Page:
Most experiments in behavioural economics are questionable. There are two exceptions. One is illustrated by Romer (2000). Some people are allergic for peanuts, but they experience their smell as very attractive. So if there is a party, and the host puts peanuts on the table, many visitors cannot resist the temptation to take a few peanuts, and rationalise their behaviour: “a few peanuts are not that bad”. Later they regret their behaviour, but the next time they again take a few peanuts. The idea of designing many types of nudges to make it more difficult to eat peanuts is an interesting. (Thaler, Sunstein 2008). A second example is about framing. People who do not see that information is always framed in a particular way, are highly influenced by the way particular information is framed. It also holds for the framers. A neoclassical econometrician models an economy in such a way that the relationship between the wage rate and the level of employment is always a negative one. The model builder is just interested in the question whether the effect is weakly or strongly negative. If a post-Keynesian economist shows that in periods of depression the relationship is a positive one, the econometrician gets irritated and the post-Keynesian information is not stored in his mind and brain. This is typical for an irrational person: not being aware of his frame, and people with a different frame are just wrong (Keizer, 2015, 2017).

The design of the experiments is based on the assumption that all participants are homines oeconomici. The experiments show that many people behave different from what was expected from the homo oeconomicus. The conclusion is that people are irrational. But there are other reasons why people do not behave as hominem oeconomici. We need a careful analysis of the economic world, which models the behaviour of the homo oeconomicus. But we also needs an analysis of the social world, which models the homo sociologicus, and an analysis of the psychic world or mind, which models the homo psychologicus. Only if we integrate these three worlds, and place the integration in historical context, we can define important concepts such as irrationality and immorality. , and there interconnectedness.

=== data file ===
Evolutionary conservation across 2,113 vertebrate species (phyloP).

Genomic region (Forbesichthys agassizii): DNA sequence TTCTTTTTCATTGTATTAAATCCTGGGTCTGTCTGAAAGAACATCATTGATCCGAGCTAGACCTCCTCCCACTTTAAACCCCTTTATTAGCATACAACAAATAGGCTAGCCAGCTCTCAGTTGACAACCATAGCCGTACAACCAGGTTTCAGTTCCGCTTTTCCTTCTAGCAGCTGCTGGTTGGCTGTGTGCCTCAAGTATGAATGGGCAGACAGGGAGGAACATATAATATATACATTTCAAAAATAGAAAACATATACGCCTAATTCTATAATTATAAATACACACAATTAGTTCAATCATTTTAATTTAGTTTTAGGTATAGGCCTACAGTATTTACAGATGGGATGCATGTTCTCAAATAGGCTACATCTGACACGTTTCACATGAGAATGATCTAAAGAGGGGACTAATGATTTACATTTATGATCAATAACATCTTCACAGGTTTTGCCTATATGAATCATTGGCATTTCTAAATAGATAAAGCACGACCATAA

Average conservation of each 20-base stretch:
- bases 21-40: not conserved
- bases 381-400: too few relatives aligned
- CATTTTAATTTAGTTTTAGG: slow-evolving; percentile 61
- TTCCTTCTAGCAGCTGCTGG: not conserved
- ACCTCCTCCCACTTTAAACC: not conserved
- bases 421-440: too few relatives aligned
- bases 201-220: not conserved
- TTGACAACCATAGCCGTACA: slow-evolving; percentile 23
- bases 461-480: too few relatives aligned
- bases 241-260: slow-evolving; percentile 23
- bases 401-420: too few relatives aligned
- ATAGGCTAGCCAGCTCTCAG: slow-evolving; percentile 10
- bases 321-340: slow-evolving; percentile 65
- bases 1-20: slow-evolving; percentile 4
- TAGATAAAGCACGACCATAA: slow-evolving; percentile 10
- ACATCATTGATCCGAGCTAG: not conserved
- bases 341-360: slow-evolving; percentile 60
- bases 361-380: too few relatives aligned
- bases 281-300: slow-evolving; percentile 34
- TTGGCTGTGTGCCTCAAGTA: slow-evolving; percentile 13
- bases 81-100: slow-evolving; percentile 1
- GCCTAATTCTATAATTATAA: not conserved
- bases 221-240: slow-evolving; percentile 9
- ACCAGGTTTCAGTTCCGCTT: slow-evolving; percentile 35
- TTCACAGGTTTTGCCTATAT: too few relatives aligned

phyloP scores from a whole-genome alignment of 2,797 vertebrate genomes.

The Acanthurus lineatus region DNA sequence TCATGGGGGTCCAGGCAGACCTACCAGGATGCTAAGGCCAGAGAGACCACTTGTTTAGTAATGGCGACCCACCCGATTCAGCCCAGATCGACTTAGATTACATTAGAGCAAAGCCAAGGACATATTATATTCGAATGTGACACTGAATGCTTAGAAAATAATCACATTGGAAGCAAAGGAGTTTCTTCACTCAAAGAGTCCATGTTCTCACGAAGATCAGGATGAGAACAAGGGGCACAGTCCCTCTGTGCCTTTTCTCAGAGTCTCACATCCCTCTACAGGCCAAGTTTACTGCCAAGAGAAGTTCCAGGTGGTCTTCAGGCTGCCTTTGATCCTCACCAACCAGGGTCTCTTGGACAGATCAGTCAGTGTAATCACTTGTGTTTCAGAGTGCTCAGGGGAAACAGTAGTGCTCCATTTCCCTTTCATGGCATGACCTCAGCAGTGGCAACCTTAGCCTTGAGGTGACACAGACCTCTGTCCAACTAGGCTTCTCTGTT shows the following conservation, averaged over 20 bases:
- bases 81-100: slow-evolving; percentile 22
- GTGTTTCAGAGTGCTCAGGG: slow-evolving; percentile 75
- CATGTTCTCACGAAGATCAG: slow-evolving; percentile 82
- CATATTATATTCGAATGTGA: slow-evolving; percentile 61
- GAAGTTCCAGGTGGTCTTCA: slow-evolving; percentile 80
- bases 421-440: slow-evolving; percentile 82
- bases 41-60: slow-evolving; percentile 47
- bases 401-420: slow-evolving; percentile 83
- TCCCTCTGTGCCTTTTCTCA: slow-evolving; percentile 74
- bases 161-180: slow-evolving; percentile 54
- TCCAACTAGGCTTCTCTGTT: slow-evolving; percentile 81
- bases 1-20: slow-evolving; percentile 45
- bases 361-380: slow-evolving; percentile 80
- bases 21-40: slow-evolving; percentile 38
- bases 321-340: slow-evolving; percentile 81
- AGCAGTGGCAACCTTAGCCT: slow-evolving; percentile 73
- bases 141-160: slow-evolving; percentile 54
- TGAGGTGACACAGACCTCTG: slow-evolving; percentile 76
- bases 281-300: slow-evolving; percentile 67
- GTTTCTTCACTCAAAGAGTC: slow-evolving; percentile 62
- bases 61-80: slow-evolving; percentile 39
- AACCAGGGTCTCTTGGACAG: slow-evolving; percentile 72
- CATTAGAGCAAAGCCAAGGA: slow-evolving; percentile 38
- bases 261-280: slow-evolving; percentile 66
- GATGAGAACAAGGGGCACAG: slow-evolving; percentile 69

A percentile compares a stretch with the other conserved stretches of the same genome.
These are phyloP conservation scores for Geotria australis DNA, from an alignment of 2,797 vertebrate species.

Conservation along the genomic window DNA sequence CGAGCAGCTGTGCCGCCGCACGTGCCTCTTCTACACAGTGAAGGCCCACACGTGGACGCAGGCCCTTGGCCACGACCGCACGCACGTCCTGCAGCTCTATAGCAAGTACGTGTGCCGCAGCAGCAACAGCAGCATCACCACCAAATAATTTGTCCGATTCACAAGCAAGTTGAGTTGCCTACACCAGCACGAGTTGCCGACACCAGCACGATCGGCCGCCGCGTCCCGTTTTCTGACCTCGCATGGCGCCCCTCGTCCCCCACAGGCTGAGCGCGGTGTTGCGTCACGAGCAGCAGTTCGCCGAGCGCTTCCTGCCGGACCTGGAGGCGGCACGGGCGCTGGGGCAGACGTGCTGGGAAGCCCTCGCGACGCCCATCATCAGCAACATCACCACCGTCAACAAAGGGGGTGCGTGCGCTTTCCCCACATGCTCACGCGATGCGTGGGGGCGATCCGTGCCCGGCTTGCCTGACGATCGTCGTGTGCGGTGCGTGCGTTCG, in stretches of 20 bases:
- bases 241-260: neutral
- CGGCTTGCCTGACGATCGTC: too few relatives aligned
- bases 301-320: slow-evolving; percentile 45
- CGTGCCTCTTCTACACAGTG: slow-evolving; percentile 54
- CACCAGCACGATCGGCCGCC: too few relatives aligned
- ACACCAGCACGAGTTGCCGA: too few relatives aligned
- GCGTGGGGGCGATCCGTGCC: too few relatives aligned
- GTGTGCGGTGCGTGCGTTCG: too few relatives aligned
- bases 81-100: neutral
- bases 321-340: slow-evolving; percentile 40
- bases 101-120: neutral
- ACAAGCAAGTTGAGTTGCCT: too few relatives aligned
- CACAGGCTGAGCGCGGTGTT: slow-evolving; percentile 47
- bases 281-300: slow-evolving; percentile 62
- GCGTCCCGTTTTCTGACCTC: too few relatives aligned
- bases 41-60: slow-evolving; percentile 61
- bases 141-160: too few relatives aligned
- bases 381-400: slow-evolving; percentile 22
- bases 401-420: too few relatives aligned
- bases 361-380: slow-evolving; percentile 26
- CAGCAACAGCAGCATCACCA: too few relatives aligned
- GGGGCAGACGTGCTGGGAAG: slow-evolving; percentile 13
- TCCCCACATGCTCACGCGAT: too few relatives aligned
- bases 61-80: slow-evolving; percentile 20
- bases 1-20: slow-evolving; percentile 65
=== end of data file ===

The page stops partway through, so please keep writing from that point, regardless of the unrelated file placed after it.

Behavioural economics is meant to be a critique of the neoclassical economics. But by ignoring its axiomatic and isolated character, it is constantly missing the point. It leads to many odd conclusions. If behavioural economists are involved in government policy matters, it might even become a dangerous field of knowledge, when constantly calling preferences of people being irrational.


Keizer, Piet (2015), Multidisciplinary Economics, A Methodological Account, Oxford: Oxford University Press.

Keizer, Piet (2017), A Multidisciplinary-economic Framework of Analysis, Journal of Philosophical Economics, 2, November.

Romer, P.M., Thinking and Feeling, The American Economic Review, Papers and Proceedings 90 (2), p. 439-443.

Thaler, R.H., Sunstein, C.R. (2008), Nudge: Improving Decisions about health, wealth and happiness, New HVEN, Yale University Press.